MUSC leaders say regional hospitals key to retaining health care graduates in South Carolina

October 24, 2019
people walk toward the entrance of MUSC Health University Hospital
University Hospital on the downtown Charleston campus. Photo by Brennan Wesley

MUSC Health signed off on the acquisition of four regional hospitals on March 1, 2019. While that day was a milestone in MUSC’s 195-year history, it was just the beginning of a plan to integrate the regional hospitals into ongoing education and research endeavors at its downtown Charleston campus. 

“I was very excited to learn about the acquisition of these four hospitals because from the academic side, in the areas of both research and education, we see great potential for this integration,” said Lisa Saladin, PT, Ph.D., executive vice president for academic affairs and provost for MUSC.

Saladin and Kathleen Brady, M.D., Ph.D., vice president for research, are heading up an academic integration committee that has been working with the hospitals to determine how to move forward.

Saladin’s interest is in developing more clinical rotations for MUSC students here in South Carolina. Rotations allow students to apply the knowledge they’ve learned in the classroom to real-life health care situations, work directly with experienced care providers and gain hands-on experience with patients. They’re a required element of education, but a shortage of spots in South Carolina means many students end up doing rotations out of state.

Because students are more likely to take jobs where they’ve studied or trained, ensuring there are more rotation slots for MUSC students in South Carolina is a means of increasing the number of health professionals in the state. This includes not just future doctors but also future physical and occupational therapists, nurse practitioners, pharmacists, physician assistants and other health care providers.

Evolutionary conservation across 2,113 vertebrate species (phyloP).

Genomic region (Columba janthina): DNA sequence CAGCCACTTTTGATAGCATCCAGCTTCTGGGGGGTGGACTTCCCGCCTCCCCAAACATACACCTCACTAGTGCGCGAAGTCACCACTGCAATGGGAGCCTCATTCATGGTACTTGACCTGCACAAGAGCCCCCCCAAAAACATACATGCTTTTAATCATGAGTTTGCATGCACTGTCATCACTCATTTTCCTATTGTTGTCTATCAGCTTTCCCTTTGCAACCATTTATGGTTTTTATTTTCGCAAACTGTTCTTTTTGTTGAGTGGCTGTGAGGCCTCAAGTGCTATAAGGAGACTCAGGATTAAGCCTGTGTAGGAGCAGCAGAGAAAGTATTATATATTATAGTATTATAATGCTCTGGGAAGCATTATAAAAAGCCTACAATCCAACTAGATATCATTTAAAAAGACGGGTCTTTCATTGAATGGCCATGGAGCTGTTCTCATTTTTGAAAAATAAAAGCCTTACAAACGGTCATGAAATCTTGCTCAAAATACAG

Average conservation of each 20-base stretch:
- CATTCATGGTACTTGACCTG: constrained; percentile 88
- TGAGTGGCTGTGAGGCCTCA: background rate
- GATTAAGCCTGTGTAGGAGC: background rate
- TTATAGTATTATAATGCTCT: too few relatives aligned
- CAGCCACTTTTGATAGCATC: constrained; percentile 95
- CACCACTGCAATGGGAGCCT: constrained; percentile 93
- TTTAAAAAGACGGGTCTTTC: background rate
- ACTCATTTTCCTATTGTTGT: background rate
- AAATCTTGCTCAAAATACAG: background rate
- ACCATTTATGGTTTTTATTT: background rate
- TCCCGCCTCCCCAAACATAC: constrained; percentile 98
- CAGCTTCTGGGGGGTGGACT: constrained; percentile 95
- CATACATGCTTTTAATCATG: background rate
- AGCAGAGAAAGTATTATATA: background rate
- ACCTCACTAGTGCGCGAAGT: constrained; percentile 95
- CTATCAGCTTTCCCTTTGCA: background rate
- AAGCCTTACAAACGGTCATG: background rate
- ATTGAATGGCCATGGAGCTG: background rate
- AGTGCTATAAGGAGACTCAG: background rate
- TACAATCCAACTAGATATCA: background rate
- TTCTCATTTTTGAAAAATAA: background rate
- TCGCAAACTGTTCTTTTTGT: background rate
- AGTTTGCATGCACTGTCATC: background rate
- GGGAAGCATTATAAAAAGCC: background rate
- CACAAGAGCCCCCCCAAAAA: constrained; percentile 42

“If they like their rotation and the clinic likes them, there’s a higher likelihood they’ll be offered and accept a job there and stay in South Carolina,” Saladin said.

Medical students will be able to design community-based elective rotations at these new hospitals in their final year of study. After its next accreditation cycle, the College of Medicine plans to explore opportunities to place medical students on core clinical clerkships in various clinical services, said Donna Kern, M.D., senior associate dean for medical education. Saladin said MUSC is also investigating what it would take to establish new medical residencies at the four hospitals.

Saladin noted that housing can be a challenge for students doing short-term rotations. For that reason, students often choose rotations near where they have family or friends. But the South Carolina Area Health Education Consortium does have some student housing, she said. AHEC focuses on improving health care access in rural and underserved areas, including increasing the health care workforce in rural areas. AHEC has expressed a willingness to expand its student housing options if MUSC can commit to sending students to the four hospitals on a regular basis, she said.

Saladin said the committee is working carefully to consider how best to organize and coordinate the placement of students at the regional hospitals. “This is a planning year. We hope that by spring next year, we’ll be set up to start placing more students there,” she said.

At the same time, the university has educational opportunities to offer those working at the regional hospitals. Nurses can pursue the online R.N. to BSN, or Bachelor of Science in Nursing. Other employees from the regional facilities may be interested in taking MUSC’s online Master of Health Administration, Master of Science in Health Informatics or Doctor of Health Administration degree.

“They may have individuals who now will have access to our online programs for career development within their organizations,” Saladin said.

The health professionals at the regional sites will also have online or remote access to Apple Tree Society programs to enhance teaching skills and professional development.

“So we’re looking at it not just as ‘We want to place students.’ It’s ‘What can we do to help you, and how do we integrate in many different ways, not just placing one or two students?’” Saladin said.

There’s also discussion of how the regional hospitals can participate in research. Brady and Saladin said the hospitals’ leaders have expressed interest in participating in clinical trials for smoking cessation programs and cancer. MUSC will be applying for a grant to expand its Emergency Department-based opioid treatment program to the emergency departments in the four hospitals.